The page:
Peterson ME, Broome MR, Rishniw M. Prevalence and degree of thyroid pathology in hyperthyroid cats increases with disease duration: a cross-sectional analysis of 2096 cats referred for radioiodine therapy. J Feline Med Surg. 2016 Feb;18(2):92-103.
Hyperthyroidism is a commonly encountered disease of older cats (though it has been reported in animals less than one year of age). Though the underlying cause of this disease is unknown, it is characterized by a nodular growth of the thyroid gland then secretes and abundance of thyroid hormone (thyroxine or T4). This increase in thyroid hormone causes an increased metabolic rate leading to weight loss despite a ravenous appetite, increased heart rate and blood pressure, and liver, heart and kidney damage. Untreated, hyperthyroidism is eventually fatal. Traditionally the hormone secretion has been considered to be due to an adenoma, or benign cancer.
Several options exist to treat hyperthyroidism. A drug called methimazole is able to suppress the production of thyroid hormone and may be given orally or transdermally daily. A prescription diet is available that limits iodine content (a key part of T4 synthesis) and prevents thyroid hormone production. In the past, surgical thyroidectomy was the curative treatment of choice to cure hyperthyroidism; however there are several drawbacks to this procedure. The modern gold standard for cure of hyperthyroidism is radioiodine (I131) therapy. This is a fairly simple procedure consisting of injection of a radioactive substance that destroys overgrown thyroid tissue.
The current study reviewed information on 2096 cats that presented to a referral center in New York over a 3.5 year period for I131 therapy. Prior to therapy, cats had a procedure called “scintigraphy” preformed too allow calculation of total thyroid volume. This was done in order to calculate the dose of radioiodine needed, however also allowed for mapping of where thyroid nodules existed (unilateral, bilateral, or thoracic) and the size of these nodules.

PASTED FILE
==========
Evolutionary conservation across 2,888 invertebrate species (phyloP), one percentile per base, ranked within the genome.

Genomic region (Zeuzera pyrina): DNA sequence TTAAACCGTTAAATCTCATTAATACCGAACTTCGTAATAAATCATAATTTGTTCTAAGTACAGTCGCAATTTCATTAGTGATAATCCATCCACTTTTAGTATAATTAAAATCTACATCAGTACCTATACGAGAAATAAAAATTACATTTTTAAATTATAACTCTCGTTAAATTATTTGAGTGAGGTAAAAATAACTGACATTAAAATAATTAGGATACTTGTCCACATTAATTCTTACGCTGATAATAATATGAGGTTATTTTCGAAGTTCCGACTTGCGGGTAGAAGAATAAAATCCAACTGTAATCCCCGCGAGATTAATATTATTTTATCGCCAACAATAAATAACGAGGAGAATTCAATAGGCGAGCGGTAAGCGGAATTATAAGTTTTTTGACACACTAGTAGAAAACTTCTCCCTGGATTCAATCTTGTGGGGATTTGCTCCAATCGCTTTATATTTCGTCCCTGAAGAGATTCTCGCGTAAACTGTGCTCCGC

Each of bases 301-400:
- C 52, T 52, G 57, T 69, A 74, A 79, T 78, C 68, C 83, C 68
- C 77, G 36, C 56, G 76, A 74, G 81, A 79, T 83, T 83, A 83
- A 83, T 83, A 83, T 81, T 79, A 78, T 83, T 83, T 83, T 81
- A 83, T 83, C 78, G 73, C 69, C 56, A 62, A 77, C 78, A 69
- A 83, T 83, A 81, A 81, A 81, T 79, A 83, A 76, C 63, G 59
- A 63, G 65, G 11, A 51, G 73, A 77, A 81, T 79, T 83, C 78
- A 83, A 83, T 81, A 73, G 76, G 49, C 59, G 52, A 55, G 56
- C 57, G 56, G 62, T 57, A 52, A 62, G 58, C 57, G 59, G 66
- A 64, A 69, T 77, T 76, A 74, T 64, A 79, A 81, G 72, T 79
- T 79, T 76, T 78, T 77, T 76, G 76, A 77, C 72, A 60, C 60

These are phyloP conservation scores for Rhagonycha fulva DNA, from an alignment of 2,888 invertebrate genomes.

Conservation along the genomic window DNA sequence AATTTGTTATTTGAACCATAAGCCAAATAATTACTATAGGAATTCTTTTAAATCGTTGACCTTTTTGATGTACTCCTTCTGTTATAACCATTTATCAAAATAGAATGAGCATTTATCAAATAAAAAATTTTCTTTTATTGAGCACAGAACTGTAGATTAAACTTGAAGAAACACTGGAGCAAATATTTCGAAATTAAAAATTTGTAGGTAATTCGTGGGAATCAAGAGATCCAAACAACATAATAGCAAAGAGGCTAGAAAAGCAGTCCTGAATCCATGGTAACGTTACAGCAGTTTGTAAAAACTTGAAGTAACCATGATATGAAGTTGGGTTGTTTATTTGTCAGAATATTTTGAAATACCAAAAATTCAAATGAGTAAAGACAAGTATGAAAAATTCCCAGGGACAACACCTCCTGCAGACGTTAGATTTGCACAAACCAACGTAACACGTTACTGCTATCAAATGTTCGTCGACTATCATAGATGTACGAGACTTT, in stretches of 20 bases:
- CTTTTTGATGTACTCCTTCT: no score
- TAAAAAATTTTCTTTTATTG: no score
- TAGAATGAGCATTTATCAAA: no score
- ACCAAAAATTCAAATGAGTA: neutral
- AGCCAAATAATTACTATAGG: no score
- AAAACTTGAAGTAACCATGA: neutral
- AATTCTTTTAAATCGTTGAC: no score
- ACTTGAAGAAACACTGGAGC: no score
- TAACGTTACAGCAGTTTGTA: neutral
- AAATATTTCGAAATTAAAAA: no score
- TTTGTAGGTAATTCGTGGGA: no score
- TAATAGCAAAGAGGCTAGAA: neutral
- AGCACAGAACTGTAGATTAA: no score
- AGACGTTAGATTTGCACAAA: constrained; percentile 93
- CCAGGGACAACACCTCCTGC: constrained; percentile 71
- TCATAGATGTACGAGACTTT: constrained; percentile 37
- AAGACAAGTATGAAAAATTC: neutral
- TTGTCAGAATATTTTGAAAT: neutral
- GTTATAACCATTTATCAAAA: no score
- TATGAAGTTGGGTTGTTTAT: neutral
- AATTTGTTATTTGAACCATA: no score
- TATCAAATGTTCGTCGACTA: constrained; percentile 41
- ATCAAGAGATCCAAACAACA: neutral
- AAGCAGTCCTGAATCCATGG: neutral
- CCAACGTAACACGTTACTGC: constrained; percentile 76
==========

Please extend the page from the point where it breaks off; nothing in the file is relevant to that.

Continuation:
Cats presented to these clinics were stratified into several groups based on duration of hyperthyroidism. Age of cats and sex were also recorded but did not significantly factor into analysis. Based on scintigraphy, cats were classified based on tumor pattern (unilateral, bilateral, or multifocal), location (cervical, thoracic inlet, or thorax), size (small, medium, large, or huge), ectopic locations (sublingual, cervical, mediastinal, or combinations), and whether the cats had a suspected carcinoma.
The authors of this study theorized that cats treated for hyperthyroidism over a long period with methimazole or iodine-restricted diets will see their adenomas gradually develop into carcinomas (malignant cancers). Suspicion of carcinoma was based on tumor size, spread to ectopic locations, and pattern. A distinct sub-group of cats was identified with “SHIM-RAD” tumors. These were characterized by severe elevations to T4, huge tumor size, intrathoracic nodules, multifocal disease, and refractory to treatment with antithyroid drugs.
In the author’s findings, the prevalence of moderate to severe hyperthyroidism increased with duration of therapy. T4 concentration, thyroid size, presence of ectopic tissue, and prevalence of suspected carcinoma all increased with duration of disease. This progression was not surprising based on anecdotal findings, however the growth of new or ectopic tumors was not expected.
Some bias may be present in this study, as animals presented for I131 are often those in whom more conservative therapy has failed.
While it was not clear to the authors whether the increased severity of hyperthyroidism was due to the passage of time alone, or if methimazole therapy contributed to the progression of disease, it was evident that longer durations of treatment prior to I131 therapy were associated with more severe disease by most criteria.
It has not been determined what percentage of cats treated with medical anti thyroid therapy become non-responsive to treatment, however this research suggests that curative therapy such as I131 should be considered early in the course of disease. It also proposed a new category of “SHIM-RAD” tumors based on blood and scintigraphy results that may be indicative of progression to carcinoma. (MRK)
Peterson ME and Broome MR. Thyroid scintigraphy findings in 2,096 cats with hyperthyroidism. Vet Radiol Ultrasound 2015; 56: 84–95.